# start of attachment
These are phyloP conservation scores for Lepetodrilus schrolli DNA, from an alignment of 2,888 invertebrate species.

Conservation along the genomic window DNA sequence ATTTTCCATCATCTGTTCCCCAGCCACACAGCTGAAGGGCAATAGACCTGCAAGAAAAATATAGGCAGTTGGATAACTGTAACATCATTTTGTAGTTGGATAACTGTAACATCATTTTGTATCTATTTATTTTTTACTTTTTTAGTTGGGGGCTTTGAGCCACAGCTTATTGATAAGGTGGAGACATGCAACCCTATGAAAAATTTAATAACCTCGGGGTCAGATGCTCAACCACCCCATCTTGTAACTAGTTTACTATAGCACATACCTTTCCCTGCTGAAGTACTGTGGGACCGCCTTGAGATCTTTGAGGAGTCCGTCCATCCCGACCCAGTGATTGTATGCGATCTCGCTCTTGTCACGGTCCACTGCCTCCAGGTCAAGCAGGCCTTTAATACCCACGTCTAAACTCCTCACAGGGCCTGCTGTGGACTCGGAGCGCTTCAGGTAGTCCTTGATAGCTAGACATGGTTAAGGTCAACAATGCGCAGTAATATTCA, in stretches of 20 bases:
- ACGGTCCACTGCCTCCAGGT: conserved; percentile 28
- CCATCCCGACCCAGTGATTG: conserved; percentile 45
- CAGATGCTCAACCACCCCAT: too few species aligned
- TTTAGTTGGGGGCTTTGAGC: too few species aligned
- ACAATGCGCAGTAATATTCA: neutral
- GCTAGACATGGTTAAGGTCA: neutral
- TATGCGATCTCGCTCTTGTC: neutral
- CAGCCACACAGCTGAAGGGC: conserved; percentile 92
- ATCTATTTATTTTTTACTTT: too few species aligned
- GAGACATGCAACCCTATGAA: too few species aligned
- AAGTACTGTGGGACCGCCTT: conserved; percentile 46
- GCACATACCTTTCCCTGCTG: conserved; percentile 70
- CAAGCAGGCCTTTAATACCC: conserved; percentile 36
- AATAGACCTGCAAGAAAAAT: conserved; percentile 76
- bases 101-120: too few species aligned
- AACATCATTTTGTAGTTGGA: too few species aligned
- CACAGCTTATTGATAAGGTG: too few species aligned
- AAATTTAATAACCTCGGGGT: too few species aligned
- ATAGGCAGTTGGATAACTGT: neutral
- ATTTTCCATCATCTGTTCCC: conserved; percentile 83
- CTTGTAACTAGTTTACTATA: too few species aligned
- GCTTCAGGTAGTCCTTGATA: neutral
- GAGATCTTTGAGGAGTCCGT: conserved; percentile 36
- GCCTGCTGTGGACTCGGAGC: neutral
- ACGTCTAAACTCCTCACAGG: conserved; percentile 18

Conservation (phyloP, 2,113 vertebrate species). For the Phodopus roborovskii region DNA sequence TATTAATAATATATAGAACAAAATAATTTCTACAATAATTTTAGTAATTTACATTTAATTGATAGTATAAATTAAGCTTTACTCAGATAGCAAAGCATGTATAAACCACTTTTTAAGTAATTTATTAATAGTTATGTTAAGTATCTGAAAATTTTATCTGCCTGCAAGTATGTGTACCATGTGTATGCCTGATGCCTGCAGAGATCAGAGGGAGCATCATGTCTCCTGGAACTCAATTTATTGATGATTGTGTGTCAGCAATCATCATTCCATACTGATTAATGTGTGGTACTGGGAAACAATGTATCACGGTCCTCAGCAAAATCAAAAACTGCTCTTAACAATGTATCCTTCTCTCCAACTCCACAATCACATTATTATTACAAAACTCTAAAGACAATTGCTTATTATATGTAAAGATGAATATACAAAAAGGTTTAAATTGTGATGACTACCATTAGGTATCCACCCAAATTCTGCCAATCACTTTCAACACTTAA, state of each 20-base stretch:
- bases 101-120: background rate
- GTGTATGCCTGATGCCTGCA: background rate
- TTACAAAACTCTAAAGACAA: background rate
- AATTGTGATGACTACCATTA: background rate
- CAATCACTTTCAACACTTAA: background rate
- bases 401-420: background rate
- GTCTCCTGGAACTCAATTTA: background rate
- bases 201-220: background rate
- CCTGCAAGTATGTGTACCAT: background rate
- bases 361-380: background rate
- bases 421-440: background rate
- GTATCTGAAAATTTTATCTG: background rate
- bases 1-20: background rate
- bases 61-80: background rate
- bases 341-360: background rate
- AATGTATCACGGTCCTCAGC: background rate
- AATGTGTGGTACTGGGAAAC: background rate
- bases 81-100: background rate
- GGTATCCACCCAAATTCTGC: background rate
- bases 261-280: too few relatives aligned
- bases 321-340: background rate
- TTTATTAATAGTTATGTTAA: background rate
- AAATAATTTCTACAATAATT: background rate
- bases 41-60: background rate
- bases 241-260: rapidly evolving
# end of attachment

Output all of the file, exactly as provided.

These are phyloP conservation scores for Lepetodrilus schrolli DNA, from an alignment of 2,888 invertebrate species.

Conservation along the genomic window DNA sequence ATTTTCCATCATCTGTTCCCCAGCCACACAGCTGAAGGGCAATAGACCTGCAAGAAAAATATAGGCAGTTGGATAACTGTAACATCATTTTGTAGTTGGATAACTGTAACATCATTTTGTATCTATTTATTTTTTACTTTTTTAGTTGGGGGCTTTGAGCCACAGCTTATTGATAAGGTGGAGACATGCAACCCTATGAAAAATTTAATAACCTCGGGGTCAGATGCTCAACCACCCCATCTTGTAACTAGTTTACTATAGCACATACCTTTCCCTGCTGAAGTACTGTGGGACCGCCTTGAGATCTTTGAGGAGTCCGTCCATCCCGACCCAGTGATTGTATGCGATCTCGCTCTTGTCACGGTCCACTGCCTCCAGGTCAAGCAGGCCTTTAATACCCACGTCTAAACTCCTCACAGGGCCTGCTGTGGACTCGGAGCGCTTCAGGTAGTCCTTGATAGCTAGACATGGTTAAGGTCAACAATGCGCAGTAATATTCA, in stretches of 20 bases:
- ACGGTCCACTGCCTCCAGGT: conserved; percentile 28
- CCATCCCGACCCAGTGATTG: conserved; percentile 45
- CAGATGCTCAACCACCCCAT: too few species aligned
- TTTAGTTGGGGGCTTTGAGC: too few species aligned
- ACAATGCGCAGTAATATTCA: neutral
- GCTAGACATGGTTAAGGTCA: neutral
- TATGCGATCTCGCTCTTGTC: neutral
- CAGCCACACAGCTGAAGGGC: conserved; percentile 92
- ATCTATTTATTTTTTACTTT: too few species aligned
- GAGACATGCAACCCTATGAA: too few species aligned
- AAGTACTGTGGGACCGCCTT: conserved; percentile 46
- GCACATACCTTTCCCTGCTG: conserved; percentile 70
- CAAGCAGGCCTTTAATACCC: conserved; percentile 36
- AATAGACCTGCAAGAAAAAT: conserved; percentile 76
- bases 101-120: too few species aligned
- AACATCATTTTGTAGTTGGA: too few species aligned
- CACAGCTTATTGATAAGGTG: too few species aligned
- AAATTTAATAACCTCGGGGT: too few species aligned
- ATAGGCAGTTGGATAACTGT: neutral
- ATTTTCCATCATCTGTTCCC: conserved; percentile 83
- CTTGTAACTAGTTTACTATA: too few species aligned
- GCTTCAGGTAGTCCTTGATA: neutral
- GAGATCTTTGAGGAGTCCGT: conserved; percentile 36
- GCCTGCTGTGGACTCGGAGC: neutral
- ACGTCTAAACTCCTCACAGG: conserved; percentile 18

Conservation (phyloP, 2,113 vertebrate species). For the Phodopus roborovskii region DNA sequence TATTAATAATATATAGAACAAAATAATTTCTACAATAATTTTAGTAATTTACATTTAATTGATAGTATAAATTAAGCTTTACTCAGATAGCAAAGCATGTATAAACCACTTTTTAAGTAATTTATTAATAGTTATGTTAAGTATCTGAAAATTTTATCTGCCTGCAAGTATGTGTACCATGTGTATGCCTGATGCCTGCAGAGATCAGAGGGAGCATCATGTCTCCTGGAACTCAATTTATTGATGATTGTGTGTCAGCAATCATCATTCCATACTGATTAATGTGTGGTACTGGGAAACAATGTATCACGGTCCTCAGCAAAATCAAAAACTGCTCTTAACAATGTATCCTTCTCTCCAACTCCACAATCACATTATTATTACAAAACTCTAAAGACAATTGCTTATTATATGTAAAGATGAATATACAAAAAGGTTTAAATTGTGATGACTACCATTAGGTATCCACCCAAATTCTGCCAATCACTTTCAACACTTAA, state of each 20-base stretch:
- bases 101-120: background rate
- GTGTATGCCTGATGCCTGCA: background rate
- TTACAAAACTCTAAAGACAA: background rate
- AATTGTGATGACTACCATTA: background rate
- CAATCACTTTCAACACTTAA: background rate
- bases 401-420: background rate
- GTCTCCTGGAACTCAATTTA: background rate
- bases 201-220: background rate
- CCTGCAAGTATGTGTACCAT: background rate
- bases 361-380: background rate
- bases 421-440: background rate
- GTATCTGAAAATTTTATCTG: background rate
- bases 1-20: background rate
- bases 61-80: background rate
- bases 341-360: background rate
- AATGTATCACGGTCCTCAGC: background rate
- AATGTGTGGTACTGGGAAAC: background rate
- bases 81-100: background rate
- GGTATCCACCCAAATTCTGC: background rate
- bases 261-280: too few relatives aligned
- bases 321-340: background rate
- TTTATTAATAGTTATGTTAA: background rate
- AAATAATTTCTACAATAATT: background rate
- bases 41-60: background rate
- bases 241-260: rapidly evolving